it, except for the neat slice of red lipstick she wore across her
mouth. When she raised her head and hand to swat away the fly, she
noticed Dr. Jarndyce Mizzle-Sluggbury standing at his window, arms
by his sides, observing her, and the smileless swat blossomed into
the polite shadow of a wave before she lowered herself again to her
business. Dr. Mizzle-Sluggbury nodded back, seeing, not the stranger
across the street, but his wife, Cynthia, laboring in their own garden
at their old flat in Chelsea the afternoon the doctor had told her
her muscles were infected with the new viral form of muscular dystrophy
that would gradually replace her healthy tissue with scarring and
She was dying, the doctor said, and there was nothing to be done about
Jarndyce accompanied her home. Cynthia stepped out of the car and
walked straightaway into the house and appeared in her blue-gray Mao
suit and went directly to work in the garden, snipping, chopping,
digging, patting, hewing, kneading. She wouldnt stop. The dusk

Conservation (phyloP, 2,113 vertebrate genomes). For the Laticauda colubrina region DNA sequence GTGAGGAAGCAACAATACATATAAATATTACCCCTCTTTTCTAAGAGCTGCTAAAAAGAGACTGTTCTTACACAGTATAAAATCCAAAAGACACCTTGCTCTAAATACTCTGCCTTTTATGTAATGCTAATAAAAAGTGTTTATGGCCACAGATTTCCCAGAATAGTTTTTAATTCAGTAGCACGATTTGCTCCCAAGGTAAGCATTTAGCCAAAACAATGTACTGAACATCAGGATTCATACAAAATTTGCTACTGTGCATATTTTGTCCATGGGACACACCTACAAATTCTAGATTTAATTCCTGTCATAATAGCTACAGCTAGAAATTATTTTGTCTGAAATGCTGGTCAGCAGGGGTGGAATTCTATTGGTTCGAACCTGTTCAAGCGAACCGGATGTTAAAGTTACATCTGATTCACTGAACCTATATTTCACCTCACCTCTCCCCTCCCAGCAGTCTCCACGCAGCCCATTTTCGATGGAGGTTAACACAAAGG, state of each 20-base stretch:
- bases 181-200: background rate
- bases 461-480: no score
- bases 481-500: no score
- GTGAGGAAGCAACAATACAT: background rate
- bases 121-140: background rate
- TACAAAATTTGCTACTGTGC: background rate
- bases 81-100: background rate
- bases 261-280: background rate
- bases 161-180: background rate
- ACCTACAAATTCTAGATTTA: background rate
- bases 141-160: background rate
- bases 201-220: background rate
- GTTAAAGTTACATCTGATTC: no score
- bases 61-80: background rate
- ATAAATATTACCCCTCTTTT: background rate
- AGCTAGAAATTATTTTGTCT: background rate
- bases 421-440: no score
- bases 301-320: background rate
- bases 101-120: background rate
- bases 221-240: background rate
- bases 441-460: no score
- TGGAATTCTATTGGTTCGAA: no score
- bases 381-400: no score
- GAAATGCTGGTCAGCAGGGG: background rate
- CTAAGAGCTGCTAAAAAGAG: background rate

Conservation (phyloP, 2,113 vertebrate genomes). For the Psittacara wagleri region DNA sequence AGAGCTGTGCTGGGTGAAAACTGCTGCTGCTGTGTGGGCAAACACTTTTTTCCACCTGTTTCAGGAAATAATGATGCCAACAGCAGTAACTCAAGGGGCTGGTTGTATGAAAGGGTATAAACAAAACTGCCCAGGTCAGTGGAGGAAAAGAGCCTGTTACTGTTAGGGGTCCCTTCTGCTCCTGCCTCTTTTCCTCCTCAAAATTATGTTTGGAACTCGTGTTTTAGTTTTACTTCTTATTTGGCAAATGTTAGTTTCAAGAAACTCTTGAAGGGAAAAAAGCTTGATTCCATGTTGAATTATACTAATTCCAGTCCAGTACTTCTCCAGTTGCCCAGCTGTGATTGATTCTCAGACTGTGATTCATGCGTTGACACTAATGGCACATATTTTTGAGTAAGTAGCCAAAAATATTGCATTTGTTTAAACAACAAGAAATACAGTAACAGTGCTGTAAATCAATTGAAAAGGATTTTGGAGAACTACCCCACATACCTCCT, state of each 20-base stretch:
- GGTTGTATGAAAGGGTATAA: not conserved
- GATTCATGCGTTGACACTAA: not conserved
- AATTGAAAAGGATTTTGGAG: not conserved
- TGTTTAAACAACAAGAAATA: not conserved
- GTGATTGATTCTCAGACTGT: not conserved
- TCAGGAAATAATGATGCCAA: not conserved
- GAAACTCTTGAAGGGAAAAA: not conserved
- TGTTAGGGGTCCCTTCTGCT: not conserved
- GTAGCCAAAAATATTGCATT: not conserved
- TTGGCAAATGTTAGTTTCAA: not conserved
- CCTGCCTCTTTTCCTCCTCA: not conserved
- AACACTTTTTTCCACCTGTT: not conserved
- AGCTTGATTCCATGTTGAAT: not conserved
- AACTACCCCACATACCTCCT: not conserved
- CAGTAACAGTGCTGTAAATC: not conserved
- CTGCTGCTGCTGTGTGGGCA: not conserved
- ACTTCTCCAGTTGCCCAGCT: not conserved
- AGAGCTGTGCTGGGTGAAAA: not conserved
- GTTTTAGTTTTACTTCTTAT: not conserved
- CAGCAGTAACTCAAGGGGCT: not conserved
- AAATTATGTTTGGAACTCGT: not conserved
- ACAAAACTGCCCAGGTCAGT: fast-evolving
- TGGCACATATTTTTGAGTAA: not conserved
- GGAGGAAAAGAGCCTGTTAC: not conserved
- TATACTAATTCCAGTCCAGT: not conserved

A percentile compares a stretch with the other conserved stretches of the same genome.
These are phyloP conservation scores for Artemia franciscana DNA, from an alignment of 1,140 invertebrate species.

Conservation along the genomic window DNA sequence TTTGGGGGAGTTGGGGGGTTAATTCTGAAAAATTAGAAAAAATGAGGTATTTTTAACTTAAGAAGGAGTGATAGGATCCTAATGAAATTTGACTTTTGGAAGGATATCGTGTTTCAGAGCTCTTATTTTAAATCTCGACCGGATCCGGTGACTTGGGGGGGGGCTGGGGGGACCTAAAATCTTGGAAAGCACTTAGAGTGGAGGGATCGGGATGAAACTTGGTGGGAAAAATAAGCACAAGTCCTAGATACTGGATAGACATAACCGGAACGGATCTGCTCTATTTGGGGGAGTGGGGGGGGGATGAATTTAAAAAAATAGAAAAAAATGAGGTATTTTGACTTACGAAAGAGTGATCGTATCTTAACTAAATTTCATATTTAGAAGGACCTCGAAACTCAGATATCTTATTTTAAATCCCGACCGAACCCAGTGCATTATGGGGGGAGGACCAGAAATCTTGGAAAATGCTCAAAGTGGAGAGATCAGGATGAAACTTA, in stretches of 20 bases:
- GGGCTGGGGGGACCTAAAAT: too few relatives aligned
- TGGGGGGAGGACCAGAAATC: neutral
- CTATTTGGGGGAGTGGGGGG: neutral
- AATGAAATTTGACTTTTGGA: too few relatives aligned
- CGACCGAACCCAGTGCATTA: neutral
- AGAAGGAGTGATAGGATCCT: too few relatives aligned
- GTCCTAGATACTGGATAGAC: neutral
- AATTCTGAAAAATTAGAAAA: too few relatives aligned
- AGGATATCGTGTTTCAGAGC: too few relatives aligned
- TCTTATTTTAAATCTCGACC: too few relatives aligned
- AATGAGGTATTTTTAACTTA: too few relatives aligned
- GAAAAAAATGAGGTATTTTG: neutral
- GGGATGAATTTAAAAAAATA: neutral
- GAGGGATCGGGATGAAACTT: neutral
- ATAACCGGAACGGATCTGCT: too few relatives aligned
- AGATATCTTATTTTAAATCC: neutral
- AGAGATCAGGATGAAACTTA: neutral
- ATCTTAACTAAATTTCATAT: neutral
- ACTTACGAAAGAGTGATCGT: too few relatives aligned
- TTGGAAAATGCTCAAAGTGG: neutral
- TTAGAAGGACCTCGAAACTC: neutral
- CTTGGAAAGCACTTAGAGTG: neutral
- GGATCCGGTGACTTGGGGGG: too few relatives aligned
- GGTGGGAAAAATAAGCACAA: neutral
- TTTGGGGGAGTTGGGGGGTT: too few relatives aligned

came and she wouldnt stop. The dark came and she wouldnt
stop. Jarndyce observed her patiently from the window, waiting, knowing
she needed to touch everything she could.
Now Dr. Mizzle-Sluggbury became aware, as if from very far off, of
a nibbling at the legs of his trousers. He attempted to employ his
peripheral vision to determine what was happening.
The Panasonic bubble hoover, sensing an accident, had rolled out of
the closet and released its cockroach bots to clean up whatever mess
it might find. It had located the spilled tea and slurped the puddle
dry. It had located the dropped cup and carried it back into its stomach
where the maid would discover it Monday.
Then it located Dr. Mizzle-Sluggbury himself, lying motionless in
an unnatural pose, and tried to raise him off the tidy tiled floor.
The hoover had never encountered such a large load of trash before
and the lifting wasnt going at all well. So it deceased and,
cooing and burring, processed this information.
A microsecond later, the cockroach bots switched programs and began
their meticulous banquet.
It occurred to Dr. Mizzle-Sluggbury he could summon assistance if
he could only open his mouth and utter one word: help. The phone would
hear him and, comprehending the significance of the situation, ring
up an ambulance.
Only it seemed his whole organic electrical system had short-circuited